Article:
DETAILED DESCRIPTION OF THE PREFERRED EMBODIMENTS

Although the present invention is applicable to any fluid pressure measuring system, it is disclosed herein for purposes of illustration as embodied in a liquid level measuring system. The system generally comprises a sensor 10 sealingly disposed in the wall 11 of a liquid vessel or tank 12 and in pneumatic communication with a sensor control 14, which in turn is connected to a liquid level indicator or gage 16. The outside of the tank may, if desired, be covered with a layer of insulation 13. The sensor control 14 comprises several sections bolted together, including a main body 18, an optional over-pressure valve 20, an optional filter 22 and a mounting bracket 24. A filter 22 may be provided with a conventional automatic drain 26 (FIG. 3). Except for the use, location and structure of the vacuum producing means, the sensor control 14 is old. Only so much of the overall liquid level measuring system as is necessary to understand the present invention is shown and described.

As shown in FIG. 4, the sensor 10 preferably comprises a shell or retaining member 28 welded at its inner end to the wall 11 of the tank and having disposed therein a sensor or transmitter assembly 29 including a body 30 with a ring 32 on its inner end. The ring 32 includes a metallic diaphragm 34 sealingly affixed thereto, thus defining the end surface of the sensor or transmitter assembly 29. There is a very small clearance space 25 between the outside or indicator side of the diaphragm and the inner face of body 30 which is in fluid communication with the interior 36 of the shell 28 preferably by means of one or more passages 38 and 40 and a clearance space 41 between the shell 28 and the body 30. The transmitter assembly 29, which is described in greater detail below, is held in the position shown in FIG. 4 by means of a hollow post 42, including Belleville washers or disc springs 44 and 46 which bear on the body 30 and a connector 48, respectively. The above components are retained by means of a nut 50 which threadably engages the shell 28. The sensor 10 and its components are configured to provide a substantially flush surface on the inside of the tank (i.e., the liquid side of the diaphragm) and an O-ring 52 provides a seal between the transmitter assembly 29 and shell 28. The O-ring 52 should be composed of suitable material having the requisite characteristics for the pressure, temperature or sanitary conditions of the particular tank application. The body 30 has a central stepped bore 37 in which is threadably disposed a nozzle 54 having an inner face 55 in very close proximity to the indicator side of the diaphragm 34. A passageway 57 through the nozzle 54 is in sealed fluid communication with the interior of the post 42, which in turn communicates with a flexible tube 56 via a central passage 60 through the connector 48 and a fitting 58 sealingly disposed within the connector 48. The fitting 58 also contains a pair of flexible tubes 62 and 64 which communicate with a passage 66 in the connector 48 (shown in part). The passage 66 in turn communicates with the interior 36 of the shell 28 and ultimately with the clearance space 41 between the diaphragm 34 and the remainder of the transmitter assembly 29.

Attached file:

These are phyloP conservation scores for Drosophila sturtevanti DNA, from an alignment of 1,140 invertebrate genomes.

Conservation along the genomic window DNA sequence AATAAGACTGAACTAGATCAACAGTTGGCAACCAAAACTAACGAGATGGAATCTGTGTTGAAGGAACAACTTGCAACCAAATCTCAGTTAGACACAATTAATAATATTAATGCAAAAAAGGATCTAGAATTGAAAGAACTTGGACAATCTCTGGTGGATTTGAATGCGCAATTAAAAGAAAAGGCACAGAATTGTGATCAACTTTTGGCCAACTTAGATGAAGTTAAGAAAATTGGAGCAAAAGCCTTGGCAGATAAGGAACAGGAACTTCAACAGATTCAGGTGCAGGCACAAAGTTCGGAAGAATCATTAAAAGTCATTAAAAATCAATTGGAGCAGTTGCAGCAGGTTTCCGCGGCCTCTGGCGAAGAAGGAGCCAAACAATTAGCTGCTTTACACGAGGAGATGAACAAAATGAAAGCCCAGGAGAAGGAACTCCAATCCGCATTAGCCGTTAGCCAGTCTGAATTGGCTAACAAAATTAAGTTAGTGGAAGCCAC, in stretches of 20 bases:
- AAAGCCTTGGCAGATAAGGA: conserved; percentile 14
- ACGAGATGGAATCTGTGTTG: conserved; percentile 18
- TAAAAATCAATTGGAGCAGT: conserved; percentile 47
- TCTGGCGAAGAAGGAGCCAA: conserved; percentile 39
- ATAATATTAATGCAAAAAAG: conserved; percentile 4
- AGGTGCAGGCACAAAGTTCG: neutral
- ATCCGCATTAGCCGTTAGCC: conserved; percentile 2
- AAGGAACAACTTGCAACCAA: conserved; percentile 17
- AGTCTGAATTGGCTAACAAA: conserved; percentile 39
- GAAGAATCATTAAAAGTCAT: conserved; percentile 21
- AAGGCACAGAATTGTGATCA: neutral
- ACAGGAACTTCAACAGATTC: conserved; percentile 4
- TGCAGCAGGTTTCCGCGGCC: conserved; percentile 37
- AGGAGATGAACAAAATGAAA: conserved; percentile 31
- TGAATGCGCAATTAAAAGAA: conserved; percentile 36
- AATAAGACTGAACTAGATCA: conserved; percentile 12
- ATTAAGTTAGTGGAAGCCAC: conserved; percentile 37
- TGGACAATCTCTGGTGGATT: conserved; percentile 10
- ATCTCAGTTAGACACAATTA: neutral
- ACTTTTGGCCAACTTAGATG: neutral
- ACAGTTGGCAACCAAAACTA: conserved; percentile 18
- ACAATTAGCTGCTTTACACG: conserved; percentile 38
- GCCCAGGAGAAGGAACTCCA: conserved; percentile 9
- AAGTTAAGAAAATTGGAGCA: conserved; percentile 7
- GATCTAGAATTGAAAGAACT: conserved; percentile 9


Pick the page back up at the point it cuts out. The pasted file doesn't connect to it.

The portion of the sensor control 14 which is most important to an understanding of the pneumatic system is the portion disposed within the main body 18, the basic structure of which is best illustrated in FIGS. 2 and 3. A supply of air under pressure is communicated to the control via a flexible line 67 connected to a supply port 68, from which the air is communicated via a passage 70 to a conventional filter 22 which removes undesired liquid particles and particulate matter. The filtered air then passes from the filter 22 through the passages 72 and 74 to a first pressure regulator comprising a diaphragm 76, a compression spring 78 and a Schroder-type valve 80 which opens on downward movement of the diaphragm 76. This regulator is fully equivalent to regulator 44 in the aforementioned '051 patent, and it functions to maintain (via passages 82 and 83) a substantially constant pressure differential across a flow control orifice 84. The filtered supply air thus passes through the valve 80, the passage 82 and the orifice 84, which causes the air to be delivered into a passage 86 at substantially constant volumetric flow rate. From the passage 86 the supply air flows via a passage 88 to a port 90 to which the other end of flexible tube 62 (or 64) is connected. This regulated volumetric flow rate of air supplies the purge air to the indicator side of the diaphragm 34 in the sensor 10.